Rising to the challenge

The Green Technology Challenge (GTC) tax incentive will provide 100 per cent first year enhanced capital allowances (ECAs) for companies investing in innovative technologies which contribute to environmental protection, but what, exactly will it mean to your business? IEM first reported on the GTC at consultation stage in October last year, and since then the government has made a number of important announcements prior to the scheme's launch. Jason Rayfield reports on what the GTC is, what technologies it will cover, and most importantly, how it could save your company money.


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The Treasury’s announcement of a Green Technology Challenge to provide tax

breaks for green technologies owes a large debt to six years of high level lobbying

by the Environmental Industries Commission (EIC), on behalf of its members.

Subsequently in the 2002 Budget, the government made the following

announcements:

  • It will introduce ECAs for investments in five groups of energy-saving technologies:

    heat pumps, radiant and warm air heaters, solar heaters, energy-efficient

    refrigeration equipment and compressor equipment. Subject to EU state aids

    approval, the government anticipates that these technology groups will be

    added to the lists of qualifying technologies during the summer.

  • It has introduced ECAs for the purchase of business cars with carbon dioxide

    emissions not exceeding 120g/km.

  • It has also introduced ECAs for investments in compressed natural gas (CNG)

    and hydrogen fuelling infrastructure.

  • The scheme for energy-saving technologies, as well as the new schemes,

    will cover investments in assets for

    leasing.

  • The government also intends to introduce ECAs for investments in designated

    technologies to minimise water use and improve water quality during 2003.

    Work is proceeding to define the most appropriate qualifying technologies.

  • The government’s statement of intent, as far as environmental taxation goes,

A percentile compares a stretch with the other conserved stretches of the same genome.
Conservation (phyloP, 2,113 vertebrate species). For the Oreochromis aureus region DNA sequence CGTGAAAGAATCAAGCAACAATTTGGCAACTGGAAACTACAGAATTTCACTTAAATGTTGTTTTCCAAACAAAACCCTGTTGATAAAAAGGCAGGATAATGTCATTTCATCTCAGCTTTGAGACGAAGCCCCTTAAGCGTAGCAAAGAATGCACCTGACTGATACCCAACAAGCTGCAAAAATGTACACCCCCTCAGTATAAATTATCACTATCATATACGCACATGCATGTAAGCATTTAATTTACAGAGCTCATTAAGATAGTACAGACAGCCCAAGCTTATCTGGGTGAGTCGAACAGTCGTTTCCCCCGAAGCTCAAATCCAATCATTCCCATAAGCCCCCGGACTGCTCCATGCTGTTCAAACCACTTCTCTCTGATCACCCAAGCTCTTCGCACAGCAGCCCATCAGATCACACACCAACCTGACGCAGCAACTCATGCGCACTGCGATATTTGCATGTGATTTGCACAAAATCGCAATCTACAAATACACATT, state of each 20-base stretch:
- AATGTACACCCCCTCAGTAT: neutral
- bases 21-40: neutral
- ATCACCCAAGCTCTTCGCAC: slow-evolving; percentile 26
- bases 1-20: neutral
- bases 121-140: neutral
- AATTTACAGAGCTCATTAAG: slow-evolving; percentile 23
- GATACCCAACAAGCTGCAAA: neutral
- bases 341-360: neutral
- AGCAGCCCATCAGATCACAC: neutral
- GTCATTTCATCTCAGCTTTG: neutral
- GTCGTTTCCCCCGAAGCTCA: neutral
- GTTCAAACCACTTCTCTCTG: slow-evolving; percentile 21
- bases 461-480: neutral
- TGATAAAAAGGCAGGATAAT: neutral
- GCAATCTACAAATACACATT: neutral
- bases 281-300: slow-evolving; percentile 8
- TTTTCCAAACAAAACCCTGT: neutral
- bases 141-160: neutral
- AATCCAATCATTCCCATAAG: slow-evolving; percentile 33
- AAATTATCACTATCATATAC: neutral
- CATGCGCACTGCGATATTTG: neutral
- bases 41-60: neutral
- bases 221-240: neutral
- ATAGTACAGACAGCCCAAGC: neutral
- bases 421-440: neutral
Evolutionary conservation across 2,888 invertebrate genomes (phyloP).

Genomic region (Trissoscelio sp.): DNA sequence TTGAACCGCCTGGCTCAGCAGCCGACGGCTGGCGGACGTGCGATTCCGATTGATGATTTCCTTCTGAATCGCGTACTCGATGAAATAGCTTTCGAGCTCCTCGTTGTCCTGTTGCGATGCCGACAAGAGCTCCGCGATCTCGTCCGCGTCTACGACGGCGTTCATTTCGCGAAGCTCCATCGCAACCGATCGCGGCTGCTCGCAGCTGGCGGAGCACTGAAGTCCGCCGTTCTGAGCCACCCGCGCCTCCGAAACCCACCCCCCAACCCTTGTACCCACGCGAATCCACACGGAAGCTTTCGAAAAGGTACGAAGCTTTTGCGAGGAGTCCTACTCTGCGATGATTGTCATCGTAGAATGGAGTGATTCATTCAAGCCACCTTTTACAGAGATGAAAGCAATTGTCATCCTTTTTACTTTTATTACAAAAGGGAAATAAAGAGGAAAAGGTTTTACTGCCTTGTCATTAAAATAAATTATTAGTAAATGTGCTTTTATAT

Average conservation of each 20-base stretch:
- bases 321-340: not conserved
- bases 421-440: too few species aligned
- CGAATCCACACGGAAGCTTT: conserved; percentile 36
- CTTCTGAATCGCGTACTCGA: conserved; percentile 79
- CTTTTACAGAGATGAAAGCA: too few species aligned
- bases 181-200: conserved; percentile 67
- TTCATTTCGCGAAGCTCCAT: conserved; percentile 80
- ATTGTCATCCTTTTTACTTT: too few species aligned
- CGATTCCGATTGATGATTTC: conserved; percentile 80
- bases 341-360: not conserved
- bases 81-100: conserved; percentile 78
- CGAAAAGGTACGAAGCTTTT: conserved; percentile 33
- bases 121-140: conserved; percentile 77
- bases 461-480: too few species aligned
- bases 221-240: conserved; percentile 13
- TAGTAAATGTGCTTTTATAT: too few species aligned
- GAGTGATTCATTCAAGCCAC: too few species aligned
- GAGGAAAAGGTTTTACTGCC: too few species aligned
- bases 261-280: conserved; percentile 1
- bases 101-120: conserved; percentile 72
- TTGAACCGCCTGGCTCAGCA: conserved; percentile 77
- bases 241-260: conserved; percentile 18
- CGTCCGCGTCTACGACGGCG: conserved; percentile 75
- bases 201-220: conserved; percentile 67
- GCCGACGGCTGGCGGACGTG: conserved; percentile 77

is to support the polluter-pays principle for environmental policy; that is;

    those that pollute should be responsible for paying for the environmental cost

    that they impose on society as a whole. However, there are circumstances where

    tax incentives – rather then levying taxes – may be the most appropriate policy

    instrument.

    Tax relief

    Enhanced Capital Allowances, which form the heart of the Green Technology Challenge,

    are a particular type of tax incentive which enable businesses to take relief

    on the full cost of investment in the first year (this relief is normally given

    at a rate of 25 per cent a year). ECAs bring forward relief, so that it can

    be set against profits of a period earlier than would otherwise be the case.

    Businesses are therefore able to write-off the whole cost of their investment

    against their taxable profits of the period during which they make the investment.

    Returning to my opening paragraph: so what does all this mean to your business?

    In order to gain clarity, we need to understand the nature of capital allowances.

    Blaise Marin-Curtoud is a partner and head of tax group at Gouldens, and in

    an EIC presentation on GTC at the recent et2002 exhibition in Birmingham, he

    outlined the tax implications when applied to business.

    According to Blaise, in order to understand the GTC scheme introduced in 2001,

    it is necessary to have a general understanding of the scheme of current capital

    allowances legislation. The following is taken from his presentation.

    Corporation Tax (for companies) and Income Tax (for sole traders and partnerships)